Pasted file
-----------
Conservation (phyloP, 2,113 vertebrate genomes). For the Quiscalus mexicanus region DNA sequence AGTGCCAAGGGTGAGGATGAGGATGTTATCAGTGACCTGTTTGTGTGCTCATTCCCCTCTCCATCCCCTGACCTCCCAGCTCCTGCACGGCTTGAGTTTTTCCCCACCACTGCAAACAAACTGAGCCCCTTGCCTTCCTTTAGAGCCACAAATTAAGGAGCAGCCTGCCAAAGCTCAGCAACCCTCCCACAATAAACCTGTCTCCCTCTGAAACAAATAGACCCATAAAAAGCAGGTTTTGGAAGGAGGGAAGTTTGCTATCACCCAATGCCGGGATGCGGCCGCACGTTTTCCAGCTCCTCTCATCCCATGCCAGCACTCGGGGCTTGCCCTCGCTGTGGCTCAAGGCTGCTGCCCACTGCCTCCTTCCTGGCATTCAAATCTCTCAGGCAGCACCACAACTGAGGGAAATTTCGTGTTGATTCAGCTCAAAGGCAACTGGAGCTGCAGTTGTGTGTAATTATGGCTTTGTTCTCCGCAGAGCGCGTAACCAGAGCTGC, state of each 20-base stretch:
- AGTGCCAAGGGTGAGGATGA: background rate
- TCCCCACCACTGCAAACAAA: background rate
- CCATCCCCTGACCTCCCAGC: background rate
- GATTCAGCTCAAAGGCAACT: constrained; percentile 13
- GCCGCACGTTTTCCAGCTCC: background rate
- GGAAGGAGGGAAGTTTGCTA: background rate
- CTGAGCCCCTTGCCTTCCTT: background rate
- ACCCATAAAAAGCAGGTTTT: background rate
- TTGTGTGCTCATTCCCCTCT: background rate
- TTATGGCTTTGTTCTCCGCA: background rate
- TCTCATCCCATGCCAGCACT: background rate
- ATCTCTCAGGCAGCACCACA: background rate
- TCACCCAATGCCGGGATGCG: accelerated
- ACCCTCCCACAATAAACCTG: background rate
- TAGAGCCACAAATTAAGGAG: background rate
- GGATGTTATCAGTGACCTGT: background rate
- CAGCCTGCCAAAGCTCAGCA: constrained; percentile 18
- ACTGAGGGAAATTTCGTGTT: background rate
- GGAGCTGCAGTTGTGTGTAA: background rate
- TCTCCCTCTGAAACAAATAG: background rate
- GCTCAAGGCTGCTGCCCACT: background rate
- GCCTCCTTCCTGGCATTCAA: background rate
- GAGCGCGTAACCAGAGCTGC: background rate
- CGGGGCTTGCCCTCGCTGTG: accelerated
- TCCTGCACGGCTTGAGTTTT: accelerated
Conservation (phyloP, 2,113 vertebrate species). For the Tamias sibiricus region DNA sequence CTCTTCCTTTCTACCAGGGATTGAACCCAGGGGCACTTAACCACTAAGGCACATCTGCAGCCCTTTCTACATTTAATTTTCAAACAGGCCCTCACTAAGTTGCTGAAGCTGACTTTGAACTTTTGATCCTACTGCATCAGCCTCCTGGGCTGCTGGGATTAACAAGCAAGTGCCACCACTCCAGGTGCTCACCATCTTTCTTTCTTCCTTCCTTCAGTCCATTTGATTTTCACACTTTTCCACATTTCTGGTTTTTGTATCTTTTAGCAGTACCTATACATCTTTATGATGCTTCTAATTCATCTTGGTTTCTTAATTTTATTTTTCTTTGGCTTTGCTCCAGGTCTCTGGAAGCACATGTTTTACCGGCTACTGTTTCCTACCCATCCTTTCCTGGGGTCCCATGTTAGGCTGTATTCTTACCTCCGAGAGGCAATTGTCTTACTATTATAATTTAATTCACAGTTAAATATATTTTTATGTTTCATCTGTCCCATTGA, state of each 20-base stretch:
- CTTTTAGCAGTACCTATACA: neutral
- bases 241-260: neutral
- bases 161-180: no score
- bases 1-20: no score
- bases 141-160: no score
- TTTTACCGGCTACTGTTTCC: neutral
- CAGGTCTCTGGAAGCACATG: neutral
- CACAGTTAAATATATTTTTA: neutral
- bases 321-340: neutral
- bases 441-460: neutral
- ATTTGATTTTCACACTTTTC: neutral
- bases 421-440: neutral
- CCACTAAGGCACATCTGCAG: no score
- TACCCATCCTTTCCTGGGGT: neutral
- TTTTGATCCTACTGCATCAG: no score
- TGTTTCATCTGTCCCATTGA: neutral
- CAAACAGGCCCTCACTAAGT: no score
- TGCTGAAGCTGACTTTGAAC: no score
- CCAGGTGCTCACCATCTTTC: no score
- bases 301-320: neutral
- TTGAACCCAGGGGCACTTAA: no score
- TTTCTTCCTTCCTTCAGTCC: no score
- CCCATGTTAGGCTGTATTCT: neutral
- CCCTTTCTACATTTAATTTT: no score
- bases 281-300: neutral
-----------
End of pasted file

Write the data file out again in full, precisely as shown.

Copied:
Conservation (phyloP, 2,113 vertebrate genomes). For the Quiscalus mexicanus region DNA sequence AGTGCCAAGGGTGAGGATGAGGATGTTATCAGTGACCTGTTTGTGTGCTCATTCCCCTCTCCATCCCCTGACCTCCCAGCTCCTGCACGGCTTGAGTTTTTCCCCACCACTGCAAACAAACTGAGCCCCTTGCCTTCCTTTAGAGCCACAAATTAAGGAGCAGCCTGCCAAAGCTCAGCAACCCTCCCACAATAAACCTGTCTCCCTCTGAAACAAATAGACCCATAAAAAGCAGGTTTTGGAAGGAGGGAAGTTTGCTATCACCCAATGCCGGGATGCGGCCGCACGTTTTCCAGCTCCTCTCATCCCATGCCAGCACTCGGGGCTTGCCCTCGCTGTGGCTCAAGGCTGCTGCCCACTGCCTCCTTCCTGGCATTCAAATCTCTCAGGCAGCACCACAACTGAGGGAAATTTCGTGTTGATTCAGCTCAAAGGCAACTGGAGCTGCAGTTGTGTGTAATTATGGCTTTGTTCTCCGCAGAGCGCGTAACCAGAGCTGC, state of each 20-base stretch:
- AGTGCCAAGGGTGAGGATGA: background rate
- TCCCCACCACTGCAAACAAA: background rate
- CCATCCCCTGACCTCCCAGC: background rate
- GATTCAGCTCAAAGGCAACT: constrained; percentile 13
- GCCGCACGTTTTCCAGCTCC: background rate
- GGAAGGAGGGAAGTTTGCTA: background rate
- CTGAGCCCCTTGCCTTCCTT: background rate
- ACCCATAAAAAGCAGGTTTT: background rate
- TTGTGTGCTCATTCCCCTCT: background rate
- TTATGGCTTTGTTCTCCGCA: background rate
- TCTCATCCCATGCCAGCACT: background rate
- ATCTCTCAGGCAGCACCACA: background rate
- TCACCCAATGCCGGGATGCG: accelerated
- ACCCTCCCACAATAAACCTG: background rate
- TAGAGCCACAAATTAAGGAG: background rate
- GGATGTTATCAGTGACCTGT: background rate
- CAGCCTGCCAAAGCTCAGCA: constrained; percentile 18
- ACTGAGGGAAATTTCGTGTT: background rate
- GGAGCTGCAGTTGTGTGTAA: background rate
- TCTCCCTCTGAAACAAATAG: background rate
- GCTCAAGGCTGCTGCCCACT: background rate
- GCCTCCTTCCTGGCATTCAA: background rate
- GAGCGCGTAACCAGAGCTGC: background rate
- CGGGGCTTGCCCTCGCTGTG: accelerated
- TCCTGCACGGCTTGAGTTTT: accelerated
Conservation (phyloP, 2,113 vertebrate species). For the Tamias sibiricus region DNA sequence CTCTTCCTTTCTACCAGGGATTGAACCCAGGGGCACTTAACCACTAAGGCACATCTGCAGCCCTTTCTACATTTAATTTTCAAACAGGCCCTCACTAAGTTGCTGAAGCTGACTTTGAACTTTTGATCCTACTGCATCAGCCTCCTGGGCTGCTGGGATTAACAAGCAAGTGCCACCACTCCAGGTGCTCACCATCTTTCTTTCTTCCTTCCTTCAGTCCATTTGATTTTCACACTTTTCCACATTTCTGGTTTTTGTATCTTTTAGCAGTACCTATACATCTTTATGATGCTTCTAATTCATCTTGGTTTCTTAATTTTATTTTTCTTTGGCTTTGCTCCAGGTCTCTGGAAGCACATGTTTTACCGGCTACTGTTTCCTACCCATCCTTTCCTGGGGTCCCATGTTAGGCTGTATTCTTACCTCCGAGAGGCAATTGTCTTACTATTATAATTTAATTCACAGTTAAATATATTTTTATGTTTCATCTGTCCCATTGA, state of each 20-base stretch:
- CTTTTAGCAGTACCTATACA: neutral
- bases 241-260: neutral
- bases 161-180: no score
- bases 1-20: no score
- bases 141-160: no score
- TTTTACCGGCTACTGTTTCC: neutral
- CAGGTCTCTGGAAGCACATG: neutral
- CACAGTTAAATATATTTTTA: neutral
- bases 321-340: neutral
- bases 441-460: neutral
- ATTTGATTTTCACACTTTTC: neutral
- bases 421-440: neutral
- CCACTAAGGCACATCTGCAG: no score
- TACCCATCCTTTCCTGGGGT: neutral
- TTTTGATCCTACTGCATCAG: no score
- TGTTTCATCTGTCCCATTGA: neutral
- CAAACAGGCCCTCACTAAGT: no score
- TGCTGAAGCTGACTTTGAAC: no score
- CCAGGTGCTCACCATCTTTC: no score
- bases 301-320: neutral
- TTGAACCCAGGGGCACTTAA: no score
- TTTCTTCCTTCCTTCAGTCC: no score
- CCCATGTTAGGCTGTATTCT: neutral
- CCCTTTCTACATTTAATTTT: no score
- bases 281-300: neutral